The early Fathers held that the Bible was inerrant. The Catholic and Orthodox Churches affirm this as well. However, this is the case only when the Bible is properly understood, interpreted by the Church. This is inerrancy by ancient standards and not modern, fundamentalist standards. The early Fathers did not think that minor contradictions rendered the Bible errant, nor did they insist all stories were meant to be interpreted literally. For instance, the creation stories were often allegorized, interpreted in ways so as to prefigure Christ, or interpreted through the lens of the science of the day (or all three!). Thus St. Augustine could say each day in the Genesis creation story was equal to a thousand years, or that the science of the day should shape our understanding of the creation stories, without ever denying the divine inspiration of the Scriptures. So when a Catholic affirms the inerrancy of Scripture, the idea has far less baggage than the fundamentalist understanding.

For example, many early Christian writers were well aware of minor contradictions within the Scriptures, even in the gospels, and did not seem too bothered by it. Tertullian (AD 200) said, "Never mind if there does occur some variation in the order of the [gospel] narratives. What matters is that there is agreement in the essential doctrine of the Faith" (Against Marcion, IV:2). St. John Chrysostom (AD 390) was even bolder (at least to modern ears) to suggest that contradictions in the gospels actually strengthen the conviction that Christianity is true. If the gospel authors agreed in every small detail, then it was obvious that the stories were forgeries by a group of dishonest early Christians in collusion with one another. He even says, "the discord which seems to be present in little matters shields [the authors] from every suspicion and vindicates the character of the writers" (Homilies on the Gospel of Matthew, I:6). Even today, we Christians are far more credible if we admit to minor Biblical contradictions rather than trying come up with absurd, non-realistic stories designed to make the gospel accounts completely harmonize. So without denying the Bible's inspiration or essential accuracy, many Church Fathers recognized minor contradictions and variants in the text.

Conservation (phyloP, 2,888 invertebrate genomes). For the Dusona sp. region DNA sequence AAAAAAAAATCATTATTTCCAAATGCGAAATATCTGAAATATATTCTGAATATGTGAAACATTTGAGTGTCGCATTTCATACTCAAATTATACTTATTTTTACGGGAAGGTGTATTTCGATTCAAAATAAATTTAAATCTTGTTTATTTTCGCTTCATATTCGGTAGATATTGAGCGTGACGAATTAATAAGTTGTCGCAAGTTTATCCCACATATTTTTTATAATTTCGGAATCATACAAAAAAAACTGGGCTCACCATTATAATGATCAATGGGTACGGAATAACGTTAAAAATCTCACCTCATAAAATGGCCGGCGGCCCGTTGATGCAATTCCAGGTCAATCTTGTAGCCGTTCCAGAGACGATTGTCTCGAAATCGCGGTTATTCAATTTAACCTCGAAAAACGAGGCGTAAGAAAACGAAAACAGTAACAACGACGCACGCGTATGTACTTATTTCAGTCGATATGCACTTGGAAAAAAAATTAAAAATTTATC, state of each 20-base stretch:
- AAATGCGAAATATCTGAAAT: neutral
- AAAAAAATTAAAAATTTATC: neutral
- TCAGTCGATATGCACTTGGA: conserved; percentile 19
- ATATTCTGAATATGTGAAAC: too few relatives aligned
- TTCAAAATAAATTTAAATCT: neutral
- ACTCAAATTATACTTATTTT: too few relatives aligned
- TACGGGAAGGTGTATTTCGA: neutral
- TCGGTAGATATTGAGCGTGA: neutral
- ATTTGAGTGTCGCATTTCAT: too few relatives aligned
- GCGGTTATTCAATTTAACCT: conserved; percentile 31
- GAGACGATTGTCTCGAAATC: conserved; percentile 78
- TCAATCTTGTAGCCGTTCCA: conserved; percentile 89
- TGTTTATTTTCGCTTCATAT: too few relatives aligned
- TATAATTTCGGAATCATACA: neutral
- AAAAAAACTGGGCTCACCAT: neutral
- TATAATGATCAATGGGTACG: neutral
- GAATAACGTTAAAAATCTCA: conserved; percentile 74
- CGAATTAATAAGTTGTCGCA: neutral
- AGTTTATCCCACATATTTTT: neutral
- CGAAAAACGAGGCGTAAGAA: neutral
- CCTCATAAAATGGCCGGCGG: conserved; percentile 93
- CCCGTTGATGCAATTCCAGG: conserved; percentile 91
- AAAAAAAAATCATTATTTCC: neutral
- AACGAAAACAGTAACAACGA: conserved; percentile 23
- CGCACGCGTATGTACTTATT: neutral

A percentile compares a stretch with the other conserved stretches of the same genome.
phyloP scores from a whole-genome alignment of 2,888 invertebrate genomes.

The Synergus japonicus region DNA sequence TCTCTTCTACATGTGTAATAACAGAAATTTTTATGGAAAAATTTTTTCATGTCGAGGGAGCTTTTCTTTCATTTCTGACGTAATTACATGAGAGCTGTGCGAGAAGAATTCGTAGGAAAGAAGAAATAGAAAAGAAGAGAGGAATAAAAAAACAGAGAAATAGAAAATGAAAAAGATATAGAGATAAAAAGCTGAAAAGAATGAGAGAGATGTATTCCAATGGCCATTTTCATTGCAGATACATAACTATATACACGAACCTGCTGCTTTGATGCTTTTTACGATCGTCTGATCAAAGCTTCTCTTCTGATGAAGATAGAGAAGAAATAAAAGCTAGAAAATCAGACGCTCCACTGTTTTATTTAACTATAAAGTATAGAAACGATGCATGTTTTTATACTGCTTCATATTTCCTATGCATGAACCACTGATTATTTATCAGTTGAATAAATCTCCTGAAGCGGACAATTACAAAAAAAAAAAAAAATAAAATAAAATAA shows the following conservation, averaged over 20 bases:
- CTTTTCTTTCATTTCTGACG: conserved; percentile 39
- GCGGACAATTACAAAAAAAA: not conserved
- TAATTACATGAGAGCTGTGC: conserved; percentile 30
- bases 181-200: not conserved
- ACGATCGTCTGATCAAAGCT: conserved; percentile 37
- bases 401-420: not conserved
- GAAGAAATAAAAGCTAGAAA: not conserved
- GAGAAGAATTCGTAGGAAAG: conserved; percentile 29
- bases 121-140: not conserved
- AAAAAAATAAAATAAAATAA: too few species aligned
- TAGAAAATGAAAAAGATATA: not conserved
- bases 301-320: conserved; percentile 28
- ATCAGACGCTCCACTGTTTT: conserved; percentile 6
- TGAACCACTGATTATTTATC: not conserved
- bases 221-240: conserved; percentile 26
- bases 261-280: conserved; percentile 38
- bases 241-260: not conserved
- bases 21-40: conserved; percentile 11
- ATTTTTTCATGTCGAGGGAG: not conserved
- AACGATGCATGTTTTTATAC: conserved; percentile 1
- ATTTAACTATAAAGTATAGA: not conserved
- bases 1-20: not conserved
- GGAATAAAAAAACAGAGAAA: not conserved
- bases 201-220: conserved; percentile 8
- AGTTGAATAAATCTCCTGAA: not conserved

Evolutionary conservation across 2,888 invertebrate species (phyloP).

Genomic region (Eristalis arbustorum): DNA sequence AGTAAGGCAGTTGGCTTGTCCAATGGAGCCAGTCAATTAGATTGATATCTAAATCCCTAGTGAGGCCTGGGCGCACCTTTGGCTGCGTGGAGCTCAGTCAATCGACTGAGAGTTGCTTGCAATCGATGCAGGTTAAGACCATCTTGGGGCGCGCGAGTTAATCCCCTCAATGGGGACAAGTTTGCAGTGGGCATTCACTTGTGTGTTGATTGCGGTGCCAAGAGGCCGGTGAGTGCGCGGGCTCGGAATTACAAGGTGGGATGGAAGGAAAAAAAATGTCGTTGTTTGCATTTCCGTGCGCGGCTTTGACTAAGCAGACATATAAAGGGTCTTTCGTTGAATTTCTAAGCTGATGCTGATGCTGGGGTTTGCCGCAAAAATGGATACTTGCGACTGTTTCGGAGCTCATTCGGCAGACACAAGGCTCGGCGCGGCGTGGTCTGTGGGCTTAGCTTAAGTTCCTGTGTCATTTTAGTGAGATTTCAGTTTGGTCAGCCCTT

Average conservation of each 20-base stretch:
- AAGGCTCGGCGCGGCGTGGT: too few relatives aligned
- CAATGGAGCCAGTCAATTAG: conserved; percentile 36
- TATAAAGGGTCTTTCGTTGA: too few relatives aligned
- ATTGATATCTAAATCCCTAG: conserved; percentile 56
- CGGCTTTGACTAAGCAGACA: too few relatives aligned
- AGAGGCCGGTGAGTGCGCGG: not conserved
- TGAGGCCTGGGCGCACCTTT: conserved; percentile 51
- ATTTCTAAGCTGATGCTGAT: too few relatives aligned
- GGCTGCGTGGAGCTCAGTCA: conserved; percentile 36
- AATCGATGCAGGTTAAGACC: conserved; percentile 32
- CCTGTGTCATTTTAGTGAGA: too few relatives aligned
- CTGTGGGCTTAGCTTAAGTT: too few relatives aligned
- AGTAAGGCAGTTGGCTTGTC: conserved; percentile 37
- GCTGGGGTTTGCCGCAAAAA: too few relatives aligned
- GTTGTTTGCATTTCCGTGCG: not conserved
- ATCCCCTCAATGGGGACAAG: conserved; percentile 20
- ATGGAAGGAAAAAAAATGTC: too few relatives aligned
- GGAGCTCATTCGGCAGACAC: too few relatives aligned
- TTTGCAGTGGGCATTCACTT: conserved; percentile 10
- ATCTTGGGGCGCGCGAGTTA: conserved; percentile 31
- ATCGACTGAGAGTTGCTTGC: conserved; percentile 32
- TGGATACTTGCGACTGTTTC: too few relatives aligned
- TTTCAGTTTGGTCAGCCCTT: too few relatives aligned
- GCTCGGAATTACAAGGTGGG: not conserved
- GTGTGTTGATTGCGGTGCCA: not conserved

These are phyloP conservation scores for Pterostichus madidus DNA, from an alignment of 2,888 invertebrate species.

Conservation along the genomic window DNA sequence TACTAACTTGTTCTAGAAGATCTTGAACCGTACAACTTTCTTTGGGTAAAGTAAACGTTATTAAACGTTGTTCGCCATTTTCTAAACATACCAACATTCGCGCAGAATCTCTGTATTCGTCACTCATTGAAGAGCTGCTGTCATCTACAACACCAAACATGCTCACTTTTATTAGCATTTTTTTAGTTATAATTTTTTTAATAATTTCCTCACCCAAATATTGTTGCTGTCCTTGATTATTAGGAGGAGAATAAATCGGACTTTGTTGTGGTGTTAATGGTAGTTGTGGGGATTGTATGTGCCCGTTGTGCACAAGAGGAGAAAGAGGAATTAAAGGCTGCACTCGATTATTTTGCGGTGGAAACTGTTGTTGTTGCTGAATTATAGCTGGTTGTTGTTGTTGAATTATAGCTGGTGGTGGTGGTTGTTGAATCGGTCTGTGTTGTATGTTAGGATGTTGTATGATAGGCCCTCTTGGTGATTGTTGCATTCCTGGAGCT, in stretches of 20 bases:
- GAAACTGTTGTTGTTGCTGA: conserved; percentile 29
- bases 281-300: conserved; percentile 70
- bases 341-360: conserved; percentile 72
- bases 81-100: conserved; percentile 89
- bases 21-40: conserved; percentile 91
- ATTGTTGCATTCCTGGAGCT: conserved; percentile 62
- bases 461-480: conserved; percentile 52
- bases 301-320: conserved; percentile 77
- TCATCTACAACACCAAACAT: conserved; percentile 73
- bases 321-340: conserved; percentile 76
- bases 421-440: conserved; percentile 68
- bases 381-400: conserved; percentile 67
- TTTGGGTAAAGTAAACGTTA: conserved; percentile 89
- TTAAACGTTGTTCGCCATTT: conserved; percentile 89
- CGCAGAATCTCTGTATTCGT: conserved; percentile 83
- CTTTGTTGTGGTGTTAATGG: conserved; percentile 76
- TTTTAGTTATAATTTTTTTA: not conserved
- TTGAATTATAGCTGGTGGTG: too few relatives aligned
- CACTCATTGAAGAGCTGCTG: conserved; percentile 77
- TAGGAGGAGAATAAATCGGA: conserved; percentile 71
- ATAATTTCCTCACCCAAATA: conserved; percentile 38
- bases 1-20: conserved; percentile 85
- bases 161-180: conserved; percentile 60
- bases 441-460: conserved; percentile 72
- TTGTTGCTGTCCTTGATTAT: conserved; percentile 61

Thus the view of the early Church is that the Bible is an accurate, God-inspired testimony, the written document accurately reporting the foundations of the faith, but not necessarily inerrant as defined by modern criteria, and the Old Testament is certainly not inerrant when exclusively interpreted literally.

Now let's examine some views of the Bible that are inadequate from a Catholic perspective. The first is the tendency to cut-up the canon of Scripture, or "find" the Word of God within the Bible. This is a tendency among liberal Christians and modern religious scholars. This is not a new approach. A man by the name of Marcion did this in the 2nd century. He threw out the Old Testament and accepted only a mutilated gospel of Luke and 10 of Paul's letters. In response, the Church agreed that cutting up the (then developing) canon to suit one's theological suppositions was wrong. The early Fathers asserted that the entire Bible (which for most early Christians included what is now called the deuterocanon, accepted by Catholic and Orthodox Christians as Scripture) was God's word, not just the parts that we happen to find appealing. Marcion's heresy had one positive effect: it forced the Church to develop a canon (authoritative books) of Scripture.

Another inadequate view of Scripture is one that looks at Scripture primarily in a rationalistic and mechanistic manner, treating the Bible more as a scientific and historical textbook than the revelation of God. While some Christians from earlier periods held this view, it primarily developed during the modern period with the Reformation and Renaissance. It was then that words became more important than symbol, sacrament, and mystery, probably because of the advancement of empirical science. At this point the accuracy of the message of the Bible became tied to the absolute inerrancy of the Bible to the letter. Also (again due to the study of empirical science), in many Protestant churches a literal reading became the only appropriate way to read the Bible, and finding other layers of meaning was condemned. In contrast to the early Church's more sacramental and symbolic outlook, modernist writers (both conservative and liberal) taught that truth must be scientifically rational and provable by science. So if the Bible was not inerrant to the letter (as literally and individually interpreted), under these new criteria, the Christian faith fell apart. European critical thinkers soon found contradictions in the Bible, as well as passages that conflicted with modern scientific observations. So using the same presuppositions as the early Protestant councils (the Bible's message is tied to its inerrancy and being read literally), some began to say that we must reject the Christian faith because the Bible is full of contradictions. The extreme modernist positions were that the Bible was either fully literally true, or else an outdated error-riddled product of Hebrew imagination. While both sides seem opposed, they share the same foundation: if the Bible is not inerrant as interpreted literally, Christianity falls apart, a presupposition that the early Church did not share.